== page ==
(emphasis mine). That last bit - Exceeding $200 maintenance threshold contact owner/landlord - is what the PM pointed to as establishing that I am responsible for all maintenance under $200. That is not at all how I understood that sentence. The reason is because this is a section talking about daily maintenance, i.e. the regular things that need to happen to keep a house running - changing air filters, light bulbs, snow removal, etc... and that the $200 threshold only applies to items such as these. However the PM believes this means that I'm instead responsible for any maintenance under $200.

To pick a specific example, the basement just lost all power. An electrician just left and determined that there is a wiring issue in the walls and a new wire needs to be run. From the perspective of the PM, if the electrician charges less than $200 it is my responsibility because of this clause in the lease.

I can't decide if I simply misread this lease because of my own expectations on the division of duties between tenant and landlord (aka the landlord is always responsible for all normal wear and tear - such as a wire breaking somewhere in the walls), or if the PMs understanding of this clause is completely at odds with basic property management law and therefore incorrect. Obviously though I need to figure out which is the case so I know how to respond. If I signed a lease I shouldn't have because I misread an important clause, then I'm going to have to eat this one and let it be the cost of learning an important lesson... So...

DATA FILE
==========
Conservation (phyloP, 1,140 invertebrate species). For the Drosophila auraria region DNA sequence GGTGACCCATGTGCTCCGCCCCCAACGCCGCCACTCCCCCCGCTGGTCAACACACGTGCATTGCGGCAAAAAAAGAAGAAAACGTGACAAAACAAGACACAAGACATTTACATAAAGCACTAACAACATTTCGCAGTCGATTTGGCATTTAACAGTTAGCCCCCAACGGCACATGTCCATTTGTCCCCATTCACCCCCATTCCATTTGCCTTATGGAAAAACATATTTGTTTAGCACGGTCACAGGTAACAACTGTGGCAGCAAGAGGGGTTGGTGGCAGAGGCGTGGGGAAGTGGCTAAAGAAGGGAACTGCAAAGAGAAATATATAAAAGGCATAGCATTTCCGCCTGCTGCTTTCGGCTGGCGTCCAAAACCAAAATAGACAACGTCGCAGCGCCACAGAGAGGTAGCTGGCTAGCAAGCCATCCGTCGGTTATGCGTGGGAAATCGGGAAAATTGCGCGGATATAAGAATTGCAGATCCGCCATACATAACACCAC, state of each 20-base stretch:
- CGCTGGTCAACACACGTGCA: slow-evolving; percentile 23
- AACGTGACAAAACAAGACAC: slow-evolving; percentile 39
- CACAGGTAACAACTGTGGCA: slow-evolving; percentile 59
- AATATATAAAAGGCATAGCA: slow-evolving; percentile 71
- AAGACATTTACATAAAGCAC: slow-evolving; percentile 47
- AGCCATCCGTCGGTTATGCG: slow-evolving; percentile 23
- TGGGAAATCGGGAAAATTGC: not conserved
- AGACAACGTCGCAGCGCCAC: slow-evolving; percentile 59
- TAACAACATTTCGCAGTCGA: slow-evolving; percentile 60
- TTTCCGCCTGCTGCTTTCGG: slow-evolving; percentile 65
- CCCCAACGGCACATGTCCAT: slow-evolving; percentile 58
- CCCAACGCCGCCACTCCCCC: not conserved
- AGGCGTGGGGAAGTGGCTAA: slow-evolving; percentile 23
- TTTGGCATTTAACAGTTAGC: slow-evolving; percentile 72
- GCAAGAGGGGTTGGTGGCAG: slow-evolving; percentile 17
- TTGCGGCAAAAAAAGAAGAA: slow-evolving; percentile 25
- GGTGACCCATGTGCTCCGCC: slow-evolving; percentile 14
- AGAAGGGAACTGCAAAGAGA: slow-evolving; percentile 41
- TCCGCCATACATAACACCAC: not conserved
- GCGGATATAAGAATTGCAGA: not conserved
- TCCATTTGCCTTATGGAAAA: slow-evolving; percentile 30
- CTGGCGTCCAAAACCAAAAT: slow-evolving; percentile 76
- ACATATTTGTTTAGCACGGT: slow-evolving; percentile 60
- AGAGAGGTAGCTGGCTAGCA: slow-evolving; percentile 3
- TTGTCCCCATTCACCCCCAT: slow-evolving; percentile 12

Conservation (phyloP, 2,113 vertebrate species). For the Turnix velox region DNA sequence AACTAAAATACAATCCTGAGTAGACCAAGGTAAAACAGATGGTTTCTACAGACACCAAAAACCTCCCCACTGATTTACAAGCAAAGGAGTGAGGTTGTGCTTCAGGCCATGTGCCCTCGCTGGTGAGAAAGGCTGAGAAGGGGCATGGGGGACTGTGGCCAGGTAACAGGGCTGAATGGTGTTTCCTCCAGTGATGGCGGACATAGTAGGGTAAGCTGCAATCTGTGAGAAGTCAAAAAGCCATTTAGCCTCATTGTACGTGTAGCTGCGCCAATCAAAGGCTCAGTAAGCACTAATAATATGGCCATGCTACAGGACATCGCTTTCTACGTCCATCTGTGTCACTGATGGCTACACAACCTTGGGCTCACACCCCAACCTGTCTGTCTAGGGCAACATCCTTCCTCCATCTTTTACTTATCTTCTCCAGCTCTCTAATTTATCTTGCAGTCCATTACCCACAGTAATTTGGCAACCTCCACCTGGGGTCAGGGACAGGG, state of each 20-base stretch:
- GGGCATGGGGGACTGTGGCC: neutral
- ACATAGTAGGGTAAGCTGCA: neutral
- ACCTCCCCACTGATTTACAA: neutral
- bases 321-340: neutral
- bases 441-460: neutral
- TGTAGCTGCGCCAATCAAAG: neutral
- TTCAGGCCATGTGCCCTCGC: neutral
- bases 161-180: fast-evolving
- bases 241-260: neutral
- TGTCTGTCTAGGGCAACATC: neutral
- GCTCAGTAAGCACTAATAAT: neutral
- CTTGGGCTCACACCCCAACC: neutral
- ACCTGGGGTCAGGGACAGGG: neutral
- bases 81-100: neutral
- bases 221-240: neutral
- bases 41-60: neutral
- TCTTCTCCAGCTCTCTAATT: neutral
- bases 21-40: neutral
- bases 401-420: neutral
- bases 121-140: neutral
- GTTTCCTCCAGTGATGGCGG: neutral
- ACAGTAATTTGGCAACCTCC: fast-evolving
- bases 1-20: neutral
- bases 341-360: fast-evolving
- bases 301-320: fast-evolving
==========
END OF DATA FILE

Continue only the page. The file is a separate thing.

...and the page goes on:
Is my PMs understanding of the situation correct?

  • I'd call requiring an electrician to fix problems with the building wiring to clearly count as "major repairs". Seems like the manager just doesn't want to deal with the effort or cost of arranging and paying for the repairs. You'd have to look at exactly what tenancy law says.
    – user4657
    May 7, 2020 at 23:23
  • 2
    Of course an easy fix is to tell all tradespeople that the minimum they can charge is $201 when you book them.
    – Dale M
    May 7, 2020 at 23:52